Early supporter of the fabcity, the urbanist Thomas Ermacora is one of the speakers of the Fab City Summit. He explains why the future of cities is in the hands of a new generation of techno-creative people.
London, from our correspondent
Technologist, futurist, urbanist, maker, architect…Thomas Ermacora is familiar with extended titles like presentations and other TED Conferences. It should be said that the author of Recoded City: Co-Creating Urban Future, published in 2015, is dedicating his career to rethink the city to make it more collaborative, participative, digital, and most importantly, intelligent.
The Italian-Danish, 41, based in London, is putting his theory to the crash test of reality with four projects, all of which are proofs of concept (POC) of his vision: Clear Village, organization through which he creates spaces to give a common goal to communities, the innovation and cultural center LimeWharf, the makerspace Machines Room and lastly Maker Mile, a mini-district of London where studios, workshops, and digital and creative new industries are gathered. Interview.
One of the main objectives of the fabcity is to relocate industry at the heart of the city. Why is it important?
There are two main reasons. The first one is that we have designed a supply chain in an extremely unhealthy way for the planet. Not just because of pollution, environmental and climate change but also because it’s hurting people. Supply chains are terribly unfair and only a few people make money off the back of the planet and people.
One of the opportunities of the maker movement, in association with cities, is to bring industries closer to inhabitants’ needs, to be able to produce customized goods with local materials.
The second reason is that there is a tremendous opportunity gap that needs to be addressed by cities in terms of capturing talent. Talent is the most expensive currency to any organization, city, government, nation. It is the hardest thing to form and the hardest thing to keep. One of the beautiful things with makers is that it’s a very self-learning and adaptive intelligentsia. It’s a new class of people.
There are however drawbacks to produce in the city: noise, pollution, cost of premises…What to do?
The approach we have of industry is mass production and then shipping. With digital fabrication, we can decide how much we need, how much volume, and we can use local resources and therefore have a smaller, less polluting production facilities. We can recycle certain materials and create a circular relationship. We need to change the way we sell products, we make products, and we upcycle products.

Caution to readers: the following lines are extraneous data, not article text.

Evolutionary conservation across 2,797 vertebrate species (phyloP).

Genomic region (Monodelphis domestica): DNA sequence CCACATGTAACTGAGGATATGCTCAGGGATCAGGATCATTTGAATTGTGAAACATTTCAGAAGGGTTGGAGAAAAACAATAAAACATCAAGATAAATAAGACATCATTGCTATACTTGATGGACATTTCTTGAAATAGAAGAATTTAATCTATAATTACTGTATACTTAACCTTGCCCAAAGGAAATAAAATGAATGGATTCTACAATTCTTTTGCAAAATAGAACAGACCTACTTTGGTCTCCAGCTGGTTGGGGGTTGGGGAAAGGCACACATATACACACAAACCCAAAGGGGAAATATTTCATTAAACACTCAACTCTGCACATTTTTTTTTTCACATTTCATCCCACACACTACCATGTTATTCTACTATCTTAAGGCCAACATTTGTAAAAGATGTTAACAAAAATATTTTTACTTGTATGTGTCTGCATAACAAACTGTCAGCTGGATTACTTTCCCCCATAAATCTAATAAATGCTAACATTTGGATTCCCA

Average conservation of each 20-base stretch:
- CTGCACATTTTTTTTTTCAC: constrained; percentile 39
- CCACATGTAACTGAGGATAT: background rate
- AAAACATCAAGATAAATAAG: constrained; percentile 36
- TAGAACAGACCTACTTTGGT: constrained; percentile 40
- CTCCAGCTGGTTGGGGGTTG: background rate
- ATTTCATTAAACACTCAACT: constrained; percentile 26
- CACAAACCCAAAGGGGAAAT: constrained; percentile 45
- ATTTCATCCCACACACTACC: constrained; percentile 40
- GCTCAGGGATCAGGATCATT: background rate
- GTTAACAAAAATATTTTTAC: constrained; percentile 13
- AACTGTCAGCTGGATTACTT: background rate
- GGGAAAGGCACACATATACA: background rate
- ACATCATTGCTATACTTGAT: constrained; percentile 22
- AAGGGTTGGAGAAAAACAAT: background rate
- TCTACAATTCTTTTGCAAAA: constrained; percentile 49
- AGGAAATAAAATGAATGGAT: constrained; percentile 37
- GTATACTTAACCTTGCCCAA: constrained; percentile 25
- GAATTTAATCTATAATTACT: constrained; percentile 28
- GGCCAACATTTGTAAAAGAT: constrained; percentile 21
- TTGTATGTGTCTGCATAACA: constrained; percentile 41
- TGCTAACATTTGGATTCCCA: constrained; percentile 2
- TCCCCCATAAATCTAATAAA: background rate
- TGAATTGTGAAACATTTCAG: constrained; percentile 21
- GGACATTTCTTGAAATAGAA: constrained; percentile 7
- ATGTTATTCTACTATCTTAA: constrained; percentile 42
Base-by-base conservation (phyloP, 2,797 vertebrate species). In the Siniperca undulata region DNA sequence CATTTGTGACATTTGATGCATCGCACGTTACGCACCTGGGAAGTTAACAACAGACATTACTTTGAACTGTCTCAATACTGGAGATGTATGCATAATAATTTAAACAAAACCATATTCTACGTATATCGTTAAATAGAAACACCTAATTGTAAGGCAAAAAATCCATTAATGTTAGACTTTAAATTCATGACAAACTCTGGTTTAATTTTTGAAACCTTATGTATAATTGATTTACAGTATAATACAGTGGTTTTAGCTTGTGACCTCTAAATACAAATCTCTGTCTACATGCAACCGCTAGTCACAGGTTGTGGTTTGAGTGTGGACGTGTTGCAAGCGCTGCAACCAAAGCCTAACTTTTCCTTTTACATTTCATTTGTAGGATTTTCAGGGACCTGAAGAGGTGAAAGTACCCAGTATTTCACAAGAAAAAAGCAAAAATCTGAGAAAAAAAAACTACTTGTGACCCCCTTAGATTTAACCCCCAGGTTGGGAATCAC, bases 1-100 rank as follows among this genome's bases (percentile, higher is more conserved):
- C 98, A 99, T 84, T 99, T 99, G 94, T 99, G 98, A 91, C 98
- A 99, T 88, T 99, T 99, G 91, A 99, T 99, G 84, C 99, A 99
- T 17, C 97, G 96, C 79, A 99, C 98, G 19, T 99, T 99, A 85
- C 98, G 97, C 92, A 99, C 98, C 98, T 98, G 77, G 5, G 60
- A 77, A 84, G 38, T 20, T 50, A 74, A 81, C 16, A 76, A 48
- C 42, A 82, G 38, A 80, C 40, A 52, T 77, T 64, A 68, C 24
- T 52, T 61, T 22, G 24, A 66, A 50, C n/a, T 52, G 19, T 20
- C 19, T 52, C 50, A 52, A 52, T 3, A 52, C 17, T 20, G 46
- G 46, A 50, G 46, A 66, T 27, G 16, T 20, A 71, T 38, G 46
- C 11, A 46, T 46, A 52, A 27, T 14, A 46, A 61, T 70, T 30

This is not about going back to the first industrial revolution. Yes, there is a little waste, yes they are some shortfalls: we are still using quite a lot of electricity, especially when we go for mass production. We are however witnessing the development of renewable energy such as solar energy. If we ally making and supplying and we circularize, then, within the the next two decades, we can radically transform the environmental performance and well-being in the city, while bringing back some of the jobs that have been outsourced to developing nations.
It’s a complex equation that we will not resolve overnight, but we are embarking on a new conversation.
According to you, makerspaces are the secret for a truly smart city. Why?
I was an advisor for the world economic forum in an initiative called the future of urban services and developing initiatives. Mayors, political and technological experts talked about how they thought they could influence the city of the future. One of the main points of our discussions revolved around public-private partnerships, true development drivers.
— World Economic Forum (@Davos) March 22, 2018
The clustering effect of fablabs and makerspaces, this work and fabrication ecology, could constitute a new kind of public-private partnership that could help local governments, local actors and makers to work together in order to reimagine public services. The nimbleness of the fablab community would be very helpful for cities.
Supporters of the fabcity give Precious Plastic as an example. Beyond the symbol, is it a real solution to plastic recycling?
I don’t believe Precious Plastic is set to expand. I think it’s an iconic project which shows that citizens can organize themselves to do something together, but most cities want a solution that requires less volunteers.